Idit Harel Segal was about to turn 50, and decided to make a gift: she was going to give one of her own kidneys to a stranger.
The kindergarten teacher from northern Israel, a proud Israeli, hoped her choice would set an example of generosity in a land of perpetual conflict. She was spurred by memories of her late grandfather, a Holocaust survivor, who told her to live meaningfully, and by Jewish tradition, which holds that there’s no higher duty than saving a life.
So Segal contacted a group that links donors and recipients, launching a nine-month process to transfer her kidney to someone who needed one. That someone turned out to be a 3-year-old Palestinian boy from the Gaza Strip, reports AP.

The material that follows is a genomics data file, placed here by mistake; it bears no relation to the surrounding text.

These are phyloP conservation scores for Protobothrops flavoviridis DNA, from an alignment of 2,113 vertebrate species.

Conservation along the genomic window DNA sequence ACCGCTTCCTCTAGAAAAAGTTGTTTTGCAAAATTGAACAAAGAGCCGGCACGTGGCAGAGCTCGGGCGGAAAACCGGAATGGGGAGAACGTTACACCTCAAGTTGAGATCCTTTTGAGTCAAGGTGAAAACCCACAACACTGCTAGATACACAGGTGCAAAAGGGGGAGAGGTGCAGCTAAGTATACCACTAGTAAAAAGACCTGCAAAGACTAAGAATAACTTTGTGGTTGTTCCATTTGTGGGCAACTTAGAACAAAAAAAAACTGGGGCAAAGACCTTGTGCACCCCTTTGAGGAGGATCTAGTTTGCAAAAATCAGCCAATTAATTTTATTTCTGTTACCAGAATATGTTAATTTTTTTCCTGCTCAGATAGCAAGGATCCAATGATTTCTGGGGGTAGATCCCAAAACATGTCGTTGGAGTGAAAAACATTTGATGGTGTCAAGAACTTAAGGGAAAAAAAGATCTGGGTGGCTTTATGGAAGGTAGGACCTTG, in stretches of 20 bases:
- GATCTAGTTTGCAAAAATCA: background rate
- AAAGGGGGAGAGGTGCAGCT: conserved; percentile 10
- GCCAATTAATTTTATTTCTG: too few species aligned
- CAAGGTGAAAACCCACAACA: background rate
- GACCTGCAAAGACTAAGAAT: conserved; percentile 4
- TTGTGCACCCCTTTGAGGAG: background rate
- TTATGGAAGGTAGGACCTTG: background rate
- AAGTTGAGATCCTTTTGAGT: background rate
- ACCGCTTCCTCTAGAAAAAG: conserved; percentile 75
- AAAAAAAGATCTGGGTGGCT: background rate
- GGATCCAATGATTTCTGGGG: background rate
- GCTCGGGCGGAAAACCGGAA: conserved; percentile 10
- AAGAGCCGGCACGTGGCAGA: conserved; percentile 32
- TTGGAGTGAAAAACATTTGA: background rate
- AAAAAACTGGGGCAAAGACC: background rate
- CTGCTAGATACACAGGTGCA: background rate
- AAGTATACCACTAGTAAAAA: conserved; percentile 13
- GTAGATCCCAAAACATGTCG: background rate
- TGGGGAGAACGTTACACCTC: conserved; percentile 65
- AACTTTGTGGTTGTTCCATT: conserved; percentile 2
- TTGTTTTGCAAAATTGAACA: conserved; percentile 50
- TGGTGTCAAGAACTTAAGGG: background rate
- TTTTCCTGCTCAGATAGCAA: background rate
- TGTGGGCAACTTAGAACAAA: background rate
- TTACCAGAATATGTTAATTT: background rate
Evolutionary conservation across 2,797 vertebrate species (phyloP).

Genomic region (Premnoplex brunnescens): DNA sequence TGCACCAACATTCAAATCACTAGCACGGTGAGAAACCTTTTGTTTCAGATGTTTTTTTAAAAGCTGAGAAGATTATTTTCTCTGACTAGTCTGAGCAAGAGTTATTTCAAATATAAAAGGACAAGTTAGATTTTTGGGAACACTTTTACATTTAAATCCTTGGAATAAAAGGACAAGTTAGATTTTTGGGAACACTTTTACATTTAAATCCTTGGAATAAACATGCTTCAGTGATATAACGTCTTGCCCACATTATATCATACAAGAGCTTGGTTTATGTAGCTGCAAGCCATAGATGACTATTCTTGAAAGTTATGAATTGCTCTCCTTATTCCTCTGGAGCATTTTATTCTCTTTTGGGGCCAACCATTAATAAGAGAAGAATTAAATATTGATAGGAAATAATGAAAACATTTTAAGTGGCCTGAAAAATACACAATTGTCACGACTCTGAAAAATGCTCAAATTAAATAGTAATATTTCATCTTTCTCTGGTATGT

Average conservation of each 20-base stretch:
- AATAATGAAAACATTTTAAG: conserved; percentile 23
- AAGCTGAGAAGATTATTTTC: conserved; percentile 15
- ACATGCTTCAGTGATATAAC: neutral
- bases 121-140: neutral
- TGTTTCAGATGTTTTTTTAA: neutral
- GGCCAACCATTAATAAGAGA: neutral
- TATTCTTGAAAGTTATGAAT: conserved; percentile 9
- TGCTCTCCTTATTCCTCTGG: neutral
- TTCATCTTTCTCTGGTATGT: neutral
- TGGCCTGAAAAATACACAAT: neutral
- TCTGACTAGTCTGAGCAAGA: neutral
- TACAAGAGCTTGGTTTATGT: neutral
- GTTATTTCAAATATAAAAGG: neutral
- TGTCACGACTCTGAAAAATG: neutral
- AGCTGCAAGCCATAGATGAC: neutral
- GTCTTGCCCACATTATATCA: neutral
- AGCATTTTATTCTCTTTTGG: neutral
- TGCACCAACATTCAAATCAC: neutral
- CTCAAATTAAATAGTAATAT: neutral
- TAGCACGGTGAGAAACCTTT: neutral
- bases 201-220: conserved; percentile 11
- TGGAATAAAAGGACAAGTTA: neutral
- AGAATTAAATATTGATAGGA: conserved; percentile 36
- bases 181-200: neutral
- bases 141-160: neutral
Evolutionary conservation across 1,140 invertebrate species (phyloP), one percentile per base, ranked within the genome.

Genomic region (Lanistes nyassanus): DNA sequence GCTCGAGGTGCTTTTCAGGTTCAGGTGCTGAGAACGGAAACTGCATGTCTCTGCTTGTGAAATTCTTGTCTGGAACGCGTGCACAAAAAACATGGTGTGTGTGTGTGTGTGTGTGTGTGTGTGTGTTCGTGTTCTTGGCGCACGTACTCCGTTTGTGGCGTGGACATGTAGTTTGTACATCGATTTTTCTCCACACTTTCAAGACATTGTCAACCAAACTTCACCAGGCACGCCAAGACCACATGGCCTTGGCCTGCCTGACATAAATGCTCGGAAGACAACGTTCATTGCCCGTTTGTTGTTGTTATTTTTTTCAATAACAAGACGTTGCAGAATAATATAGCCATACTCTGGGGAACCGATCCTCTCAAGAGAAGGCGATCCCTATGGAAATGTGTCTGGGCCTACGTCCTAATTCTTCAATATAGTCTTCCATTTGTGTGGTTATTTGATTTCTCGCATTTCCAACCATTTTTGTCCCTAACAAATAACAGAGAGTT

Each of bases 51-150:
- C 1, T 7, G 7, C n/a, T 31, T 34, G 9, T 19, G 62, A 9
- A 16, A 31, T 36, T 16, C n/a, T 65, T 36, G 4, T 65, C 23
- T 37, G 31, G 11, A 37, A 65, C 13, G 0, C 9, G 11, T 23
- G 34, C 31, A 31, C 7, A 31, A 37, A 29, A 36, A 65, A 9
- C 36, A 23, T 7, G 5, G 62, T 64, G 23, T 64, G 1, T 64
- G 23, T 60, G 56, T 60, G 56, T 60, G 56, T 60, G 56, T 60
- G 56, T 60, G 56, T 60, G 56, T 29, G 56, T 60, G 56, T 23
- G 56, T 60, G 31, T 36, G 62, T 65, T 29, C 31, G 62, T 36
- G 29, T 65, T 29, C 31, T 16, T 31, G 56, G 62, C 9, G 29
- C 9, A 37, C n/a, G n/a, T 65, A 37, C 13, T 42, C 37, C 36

“You don’t know me, but soon we’ll be very close because my kidney will be in your body,” Segal wrote in Hebrew to the boy, whose family asked not to be named due to the sensitivities over cooperating with Israelis. A friend translated the letter into Arabic so the family might understand. “I hope with all my heart that this surgery will succeed and you will live a long and healthy and meaningful life.”
This beautiful act of kindness and generosity spurred the boy's father to do the same. On the same day his son received a new kidney, the father donated one of his own - to a 25-year-old Israeli mother of two.